MRIs, etc. No more sticking the films up on the light-wall. Presumably that
reflects the reality of a few years ago when the pilots were made.
My chiropractor schleps a laptop from room to room that's larger than
the one I'm using right now...mostly she takes notes on patients'
symptoms....

At the front desk, the receptionist uses an old-fashioned desktop
computer for scheduling and billing...I doubt the practice will ever
graduate to tablets....r
Peter T. Daniels
2017-03-20 18:27:41 UTC
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Post by Peter Moylan
Post by Peter T. Daniels
Post by Peter Moylan
On this topic, does anyone know how to configure Windows 10 to not
require a password when it wakes up from a sleep? The sleep is usually
because I don't shut down my laptop overnight, because it takes forever
to start up again. Why is Windows 10 so painfully slow to boot up, or to
wake up from hibernating, compared with something like eCS version 2.1?
We already know that Windows is slow, but why does it get slower with
every update?
That would be useful -- but I find Windows 10 opens a lot faster than
Windows 7, because it's on a newer faster laptop.
Yes, and that is what Microsoft relies on. Wirth's law says that the
software is getting slower faster than the hardware is getting faster.
https://en.wikipedia.org/wiki/Wirth%27s_law
(the whole article is worth reading.) Because people -- especially
Windows users -- keep getting pushed into buying newer hardware, they
what would happen if you tried to run Windows 10 on a computer that you
bought in the year 2000?
I have the impression that older hardware can't accommodate newer software --
it does work in reverse: I had a very good Scrabble game but found another
one when I moved from desktop to laptop. It plays lousily and doesn't even
include a glossary for the Scrabble-only "words" it uses.

Then I found the CD for the old one, and the laptop told me it can't run an
8-bit program.
Post by Peter Moylan
My own desktop computer is rather old, but it runs faster than most
people's computers because it runs eCS (a successor to OS/2) rather than
Windows. It boots up quickly because it doesn't have all the pointless
Are they? Presumably each one has some users that appreciate it.
Post by Peter Moylan
bells and whistles that Windows has. Although I'm not a Linux user,
usually, I have noticed that Linux is also high-speed by Windows
standards. Both OS/2 and Linux have chosen to take advantage of the
faster hardware. Microsoft has, instead, chosen to add even more bells
and whistles, to slow down the machine.
I'm very happy that MSWord added the Bibliography Tool in Office2007. It's
not as well-designed or versatile as Papyrus was, which ran on Mac OS7, but when
OSX came out, the developer announced it would be too hard to port it over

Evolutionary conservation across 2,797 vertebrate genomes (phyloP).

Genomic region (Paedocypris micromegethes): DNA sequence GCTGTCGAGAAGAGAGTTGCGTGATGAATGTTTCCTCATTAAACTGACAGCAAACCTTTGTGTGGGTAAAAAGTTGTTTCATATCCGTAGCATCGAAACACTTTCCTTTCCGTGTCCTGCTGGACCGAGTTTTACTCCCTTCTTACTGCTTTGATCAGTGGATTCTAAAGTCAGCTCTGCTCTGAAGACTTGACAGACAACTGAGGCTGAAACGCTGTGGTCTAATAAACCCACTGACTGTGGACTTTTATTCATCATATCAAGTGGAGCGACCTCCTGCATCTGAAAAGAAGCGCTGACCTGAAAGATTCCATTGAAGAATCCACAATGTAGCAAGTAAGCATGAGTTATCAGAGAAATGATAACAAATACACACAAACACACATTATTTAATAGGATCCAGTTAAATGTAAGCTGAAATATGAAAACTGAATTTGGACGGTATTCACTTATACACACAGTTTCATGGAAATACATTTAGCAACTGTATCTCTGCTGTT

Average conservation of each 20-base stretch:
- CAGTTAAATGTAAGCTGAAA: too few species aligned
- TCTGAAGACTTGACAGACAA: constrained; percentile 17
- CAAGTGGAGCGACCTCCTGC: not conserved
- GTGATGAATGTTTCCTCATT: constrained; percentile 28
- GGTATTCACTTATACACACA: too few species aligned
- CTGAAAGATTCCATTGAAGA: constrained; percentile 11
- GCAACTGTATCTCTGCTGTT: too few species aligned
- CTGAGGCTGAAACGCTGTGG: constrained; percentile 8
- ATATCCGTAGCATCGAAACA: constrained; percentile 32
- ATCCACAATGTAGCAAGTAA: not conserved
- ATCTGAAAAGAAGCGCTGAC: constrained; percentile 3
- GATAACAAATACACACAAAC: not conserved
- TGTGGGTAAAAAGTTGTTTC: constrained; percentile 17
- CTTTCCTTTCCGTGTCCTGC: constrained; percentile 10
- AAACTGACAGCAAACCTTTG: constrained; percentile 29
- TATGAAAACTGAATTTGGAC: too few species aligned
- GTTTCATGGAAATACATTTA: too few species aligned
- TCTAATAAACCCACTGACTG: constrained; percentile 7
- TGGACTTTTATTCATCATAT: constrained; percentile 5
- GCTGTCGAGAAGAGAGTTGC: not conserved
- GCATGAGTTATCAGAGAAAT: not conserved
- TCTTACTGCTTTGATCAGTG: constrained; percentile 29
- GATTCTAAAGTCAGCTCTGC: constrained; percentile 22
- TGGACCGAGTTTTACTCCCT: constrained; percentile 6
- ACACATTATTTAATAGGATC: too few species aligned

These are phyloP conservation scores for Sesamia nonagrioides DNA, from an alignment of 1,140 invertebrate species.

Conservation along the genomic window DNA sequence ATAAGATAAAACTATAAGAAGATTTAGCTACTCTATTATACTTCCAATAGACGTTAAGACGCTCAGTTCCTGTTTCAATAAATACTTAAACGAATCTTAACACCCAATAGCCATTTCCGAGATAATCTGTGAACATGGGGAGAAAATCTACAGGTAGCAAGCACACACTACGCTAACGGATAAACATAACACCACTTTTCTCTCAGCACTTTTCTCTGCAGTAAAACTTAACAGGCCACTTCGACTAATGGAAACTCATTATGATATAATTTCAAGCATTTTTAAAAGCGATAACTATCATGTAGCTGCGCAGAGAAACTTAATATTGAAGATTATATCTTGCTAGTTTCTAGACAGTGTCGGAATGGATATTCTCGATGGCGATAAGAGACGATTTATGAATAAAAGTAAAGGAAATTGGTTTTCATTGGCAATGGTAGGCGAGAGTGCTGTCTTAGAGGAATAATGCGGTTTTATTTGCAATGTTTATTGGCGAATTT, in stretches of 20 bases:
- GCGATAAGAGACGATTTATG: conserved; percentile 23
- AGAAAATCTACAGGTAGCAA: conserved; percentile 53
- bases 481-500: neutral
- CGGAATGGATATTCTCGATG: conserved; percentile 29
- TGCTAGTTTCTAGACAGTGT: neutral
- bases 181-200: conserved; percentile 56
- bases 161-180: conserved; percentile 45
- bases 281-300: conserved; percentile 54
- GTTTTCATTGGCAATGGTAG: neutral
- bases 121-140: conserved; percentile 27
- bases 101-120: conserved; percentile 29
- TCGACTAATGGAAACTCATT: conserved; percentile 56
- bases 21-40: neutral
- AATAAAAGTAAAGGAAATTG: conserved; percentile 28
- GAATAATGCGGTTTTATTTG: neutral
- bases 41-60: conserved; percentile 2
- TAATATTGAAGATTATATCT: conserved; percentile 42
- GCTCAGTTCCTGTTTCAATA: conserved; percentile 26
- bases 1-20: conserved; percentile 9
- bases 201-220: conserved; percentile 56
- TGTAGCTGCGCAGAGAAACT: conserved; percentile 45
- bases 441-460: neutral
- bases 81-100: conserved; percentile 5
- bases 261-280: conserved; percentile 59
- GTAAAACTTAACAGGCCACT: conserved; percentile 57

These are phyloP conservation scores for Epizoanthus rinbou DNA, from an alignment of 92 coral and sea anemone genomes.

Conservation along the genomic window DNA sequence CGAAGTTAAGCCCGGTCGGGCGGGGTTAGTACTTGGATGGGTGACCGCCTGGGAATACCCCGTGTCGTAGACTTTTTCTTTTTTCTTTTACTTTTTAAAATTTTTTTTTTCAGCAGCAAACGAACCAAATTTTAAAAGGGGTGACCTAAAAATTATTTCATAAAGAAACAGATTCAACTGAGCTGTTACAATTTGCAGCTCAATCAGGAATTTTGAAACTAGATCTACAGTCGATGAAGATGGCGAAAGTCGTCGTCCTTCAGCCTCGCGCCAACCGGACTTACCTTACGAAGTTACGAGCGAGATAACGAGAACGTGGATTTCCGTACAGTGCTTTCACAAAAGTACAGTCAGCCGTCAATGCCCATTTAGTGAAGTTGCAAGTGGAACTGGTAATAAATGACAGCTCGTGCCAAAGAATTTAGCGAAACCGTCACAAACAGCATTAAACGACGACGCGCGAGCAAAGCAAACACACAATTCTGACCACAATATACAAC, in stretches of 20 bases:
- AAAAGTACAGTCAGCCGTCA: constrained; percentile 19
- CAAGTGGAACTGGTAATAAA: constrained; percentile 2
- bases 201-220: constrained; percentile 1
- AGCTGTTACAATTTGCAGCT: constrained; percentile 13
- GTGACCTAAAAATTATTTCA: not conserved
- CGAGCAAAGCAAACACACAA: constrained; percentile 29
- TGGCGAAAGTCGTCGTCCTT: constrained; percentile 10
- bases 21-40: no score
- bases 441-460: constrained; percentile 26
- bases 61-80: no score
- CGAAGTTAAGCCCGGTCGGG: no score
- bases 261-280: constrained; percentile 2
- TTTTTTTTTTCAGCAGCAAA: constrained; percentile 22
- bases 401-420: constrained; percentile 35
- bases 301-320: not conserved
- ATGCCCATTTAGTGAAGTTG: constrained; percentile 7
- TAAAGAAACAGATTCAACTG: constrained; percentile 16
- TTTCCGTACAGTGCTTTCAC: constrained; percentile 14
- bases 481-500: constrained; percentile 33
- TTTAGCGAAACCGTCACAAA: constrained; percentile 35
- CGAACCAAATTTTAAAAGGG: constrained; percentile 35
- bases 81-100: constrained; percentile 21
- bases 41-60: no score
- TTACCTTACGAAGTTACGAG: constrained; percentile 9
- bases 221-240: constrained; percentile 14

and simply made it available free to anyone who hadn't upgraded. Like
many Mac developers, he refused to adapt it for Windows and so probably lost
a lot of sales and income.
Post by Peter Moylan
Beside my main desk I have a second desk holding a laptop computer. That
computer, thanks to deals between Microsoft and a few other vendors, can
only run Windows. It is, admittedly, the only computer I have that can
run YouTube, Spider Solitaire, and Finale (a music editing program), and
I use it for those purposes. Most of the time, though, it sits there
doing nothing, because with the Windows 10 operating system it is
singularly useless for real computing applications.
Too bad you can't back up to Windows 7.
Post by Peter Moylan
The world is, I think, dividing between those who want to use computers
for serious computations and those who see them as toys.
They're not for "computations." They're there to make whatever work one
has to do easier, and also to communicate with the world.
Post by Peter Moylan
Much as I hate
to say it, I think Microsoft made a commercially defensible decision
when it decided to concentrate on the "toy" market.
I wonder where you'd be without the "toys" that produce the books you read,
or the images you look at, or the international monetary system that keeps
track of your wealth (or is that "computations").
Tony Cooper
2017-03-20 14:34:43 UTC
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On Tue, 21 Mar 2017 00:29:43 +1100, Peter Moylan
Post by Peter Moylan
Post by Tony Cooper
My keyboard is in front, and below, my primary monitor but I only look
at it when I'm entering one of those passwords that requires 8 letters
including at least one capital letter, one number, and one symbol.
Ah, yes, that "secure" rule that forces people to keep their passwords
taped inside the desk drawer. The people who design password rules
should really step back and look at the unintended consequences of their
decisions. They're making the system less secure.
I use LastPass to keep a copy of all the passwords that I can't possibly
remember, but that only takes care of passwords needed in a web browser.